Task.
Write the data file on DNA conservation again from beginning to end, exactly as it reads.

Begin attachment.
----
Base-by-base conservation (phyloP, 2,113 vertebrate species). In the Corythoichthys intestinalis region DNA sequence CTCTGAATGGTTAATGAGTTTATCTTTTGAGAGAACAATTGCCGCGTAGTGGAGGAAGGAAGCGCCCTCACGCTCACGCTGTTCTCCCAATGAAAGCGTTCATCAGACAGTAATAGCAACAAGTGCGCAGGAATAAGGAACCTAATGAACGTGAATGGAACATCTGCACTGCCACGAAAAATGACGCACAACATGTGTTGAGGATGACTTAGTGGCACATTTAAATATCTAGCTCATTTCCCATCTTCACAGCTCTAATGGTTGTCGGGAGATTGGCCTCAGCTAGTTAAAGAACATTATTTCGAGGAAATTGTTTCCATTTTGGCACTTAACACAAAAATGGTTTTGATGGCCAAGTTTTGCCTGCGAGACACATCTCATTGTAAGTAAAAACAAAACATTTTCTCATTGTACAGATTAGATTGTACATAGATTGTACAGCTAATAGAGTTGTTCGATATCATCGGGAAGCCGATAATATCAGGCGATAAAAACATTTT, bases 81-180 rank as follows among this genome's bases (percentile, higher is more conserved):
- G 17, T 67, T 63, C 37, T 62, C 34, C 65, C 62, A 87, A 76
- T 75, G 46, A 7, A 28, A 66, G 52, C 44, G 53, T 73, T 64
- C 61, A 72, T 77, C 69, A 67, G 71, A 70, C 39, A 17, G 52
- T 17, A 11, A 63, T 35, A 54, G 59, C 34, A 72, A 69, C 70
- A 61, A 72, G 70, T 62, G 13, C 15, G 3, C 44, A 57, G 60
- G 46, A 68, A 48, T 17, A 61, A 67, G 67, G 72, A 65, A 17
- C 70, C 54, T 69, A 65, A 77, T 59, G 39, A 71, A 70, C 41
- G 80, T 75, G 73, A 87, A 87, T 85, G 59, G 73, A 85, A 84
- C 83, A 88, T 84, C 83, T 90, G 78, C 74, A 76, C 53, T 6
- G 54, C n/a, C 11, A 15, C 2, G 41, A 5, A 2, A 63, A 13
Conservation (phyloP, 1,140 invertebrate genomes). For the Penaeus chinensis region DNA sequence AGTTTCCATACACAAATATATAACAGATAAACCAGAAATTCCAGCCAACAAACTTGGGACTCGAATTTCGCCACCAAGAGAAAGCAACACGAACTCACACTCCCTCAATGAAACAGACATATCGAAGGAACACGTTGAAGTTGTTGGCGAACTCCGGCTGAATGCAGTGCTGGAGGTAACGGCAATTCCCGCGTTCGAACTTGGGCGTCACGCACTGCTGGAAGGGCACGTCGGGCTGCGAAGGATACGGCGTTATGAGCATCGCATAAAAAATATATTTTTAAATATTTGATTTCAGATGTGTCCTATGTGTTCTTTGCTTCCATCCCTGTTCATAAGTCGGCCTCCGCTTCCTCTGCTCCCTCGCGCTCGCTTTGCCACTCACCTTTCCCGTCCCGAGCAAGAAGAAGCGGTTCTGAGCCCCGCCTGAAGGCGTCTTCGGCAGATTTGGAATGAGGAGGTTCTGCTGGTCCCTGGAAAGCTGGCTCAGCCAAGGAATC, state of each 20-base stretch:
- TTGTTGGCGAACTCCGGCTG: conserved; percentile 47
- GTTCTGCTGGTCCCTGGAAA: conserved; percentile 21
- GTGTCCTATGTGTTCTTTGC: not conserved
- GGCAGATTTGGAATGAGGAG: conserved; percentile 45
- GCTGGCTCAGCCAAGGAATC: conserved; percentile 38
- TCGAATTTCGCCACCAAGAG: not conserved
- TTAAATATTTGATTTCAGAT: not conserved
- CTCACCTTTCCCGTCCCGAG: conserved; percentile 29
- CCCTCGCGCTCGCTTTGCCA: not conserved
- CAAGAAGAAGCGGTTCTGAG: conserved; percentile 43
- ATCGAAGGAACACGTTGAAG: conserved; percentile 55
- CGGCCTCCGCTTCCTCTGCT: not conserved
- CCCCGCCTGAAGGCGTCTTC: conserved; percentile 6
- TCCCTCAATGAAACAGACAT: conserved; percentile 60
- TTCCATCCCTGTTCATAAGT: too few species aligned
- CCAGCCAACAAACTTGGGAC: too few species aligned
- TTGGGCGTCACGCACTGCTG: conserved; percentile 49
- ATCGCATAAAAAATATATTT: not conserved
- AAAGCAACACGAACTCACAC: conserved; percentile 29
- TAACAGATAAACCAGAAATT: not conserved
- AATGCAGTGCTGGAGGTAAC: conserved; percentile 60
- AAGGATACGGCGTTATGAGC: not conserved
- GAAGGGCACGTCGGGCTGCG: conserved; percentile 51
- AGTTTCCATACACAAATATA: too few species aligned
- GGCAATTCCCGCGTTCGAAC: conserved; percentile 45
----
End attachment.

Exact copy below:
Base-by-base conservation (phyloP, 2,113 vertebrate species). In the Corythoichthys intestinalis region DNA sequence CTCTGAATGGTTAATGAGTTTATCTTTTGAGAGAACAATTGCCGCGTAGTGGAGGAAGGAAGCGCCCTCACGCTCACGCTGTTCTCCCAATGAAAGCGTTCATCAGACAGTAATAGCAACAAGTGCGCAGGAATAAGGAACCTAATGAACGTGAATGGAACATCTGCACTGCCACGAAAAATGACGCACAACATGTGTTGAGGATGACTTAGTGGCACATTTAAATATCTAGCTCATTTCCCATCTTCACAGCTCTAATGGTTGTCGGGAGATTGGCCTCAGCTAGTTAAAGAACATTATTTCGAGGAAATTGTTTCCATTTTGGCACTTAACACAAAAATGGTTTTGATGGCCAAGTTTTGCCTGCGAGACACATCTCATTGTAAGTAAAAACAAAACATTTTCTCATTGTACAGATTAGATTGTACATAGATTGTACAGCTAATAGAGTTGTTCGATATCATCGGGAAGCCGATAATATCAGGCGATAAAAACATTTT, bases 81-180 rank as follows among this genome's bases (percentile, higher is more conserved):
- G 17, T 67, T 63, C 37, T 62, C 34, C 65, C 62, A 87, A 76
- T 75, G 46, A 7, A 28, A 66, G 52, C 44, G 53, T 73, T 64
- C 61, A 72, T 77, C 69, A 67, G 71, A 70, C 39, A 17, G 52
- T 17, A 11, A 63, T 35, A 54, G 59, C 34, A 72, A 69, C 70
- A 61, A 72, G 70, T 62, G 13, C 15, G 3, C 44, A 57, G 60
- G 46, A 68, A 48, T 17, A 61, A 67, G 67, G 72, A 65, A 17
- C 70, C 54, T 69, A 65, A 77, T 59, G 39, A 71, A 70, C 41
- G 80, T 75, G 73, A 87, A 87, T 85, G 59, G 73, A 85, A 84
- C 83, A 88, T 84, C 83, T 90, G 78, C 74, A 76, C 53, T 6
- G 54, C n/a, C 11, A 15, C 2, G 41, A 5, A 2, A 63, A 13
Conservation (phyloP, 1,140 invertebrate genomes). For the Penaeus chinensis region DNA sequence AGTTTCCATACACAAATATATAACAGATAAACCAGAAATTCCAGCCAACAAACTTGGGACTCGAATTTCGCCACCAAGAGAAAGCAACACGAACTCACACTCCCTCAATGAAACAGACATATCGAAGGAACACGTTGAAGTTGTTGGCGAACTCCGGCTGAATGCAGTGCTGGAGGTAACGGCAATTCCCGCGTTCGAACTTGGGCGTCACGCACTGCTGGAAGGGCACGTCGGGCTGCGAAGGATACGGCGTTATGAGCATCGCATAAAAAATATATTTTTAAATATTTGATTTCAGATGTGTCCTATGTGTTCTTTGCTTCCATCCCTGTTCATAAGTCGGCCTCCGCTTCCTCTGCTCCCTCGCGCTCGCTTTGCCACTCACCTTTCCCGTCCCGAGCAAGAAGAAGCGGTTCTGAGCCCCGCCTGAAGGCGTCTTCGGCAGATTTGGAATGAGGAGGTTCTGCTGGTCCCTGGAAAGCTGGCTCAGCCAAGGAATC, state of each 20-base stretch:
- TTGTTGGCGAACTCCGGCTG: conserved; percentile 47
- GTTCTGCTGGTCCCTGGAAA: conserved; percentile 21
- GTGTCCTATGTGTTCTTTGC: not conserved
- GGCAGATTTGGAATGAGGAG: conserved; percentile 45
- GCTGGCTCAGCCAAGGAATC: conserved; percentile 38
- TCGAATTTCGCCACCAAGAG: not conserved
- TTAAATATTTGATTTCAGAT: not conserved
- CTCACCTTTCCCGTCCCGAG: conserved; percentile 29
- CCCTCGCGCTCGCTTTGCCA: not conserved
- CAAGAAGAAGCGGTTCTGAG: conserved; percentile 43
- ATCGAAGGAACACGTTGAAG: conserved; percentile 55
- CGGCCTCCGCTTCCTCTGCT: not conserved
- CCCCGCCTGAAGGCGTCTTC: conserved; percentile 6
- TCCCTCAATGAAACAGACAT: conserved; percentile 60
- TTCCATCCCTGTTCATAAGT: too few species aligned
- CCAGCCAACAAACTTGGGAC: too few species aligned
- TTGGGCGTCACGCACTGCTG: conserved; percentile 49
- ATCGCATAAAAAATATATTT: not conserved
- AAAGCAACACGAACTCACAC: conserved; percentile 29
- TAACAGATAAACCAGAAATT: not conserved
- AATGCAGTGCTGGAGGTAAC: conserved; percentile 60
- AAGGATACGGCGTTATGAGC: not conserved
- GAAGGGCACGTCGGGCTGCG: conserved; percentile 51
- AGTTTCCATACACAAATATA: too few species aligned
- GGCAATTCCCGCGTTCGAAC: conserved; percentile 45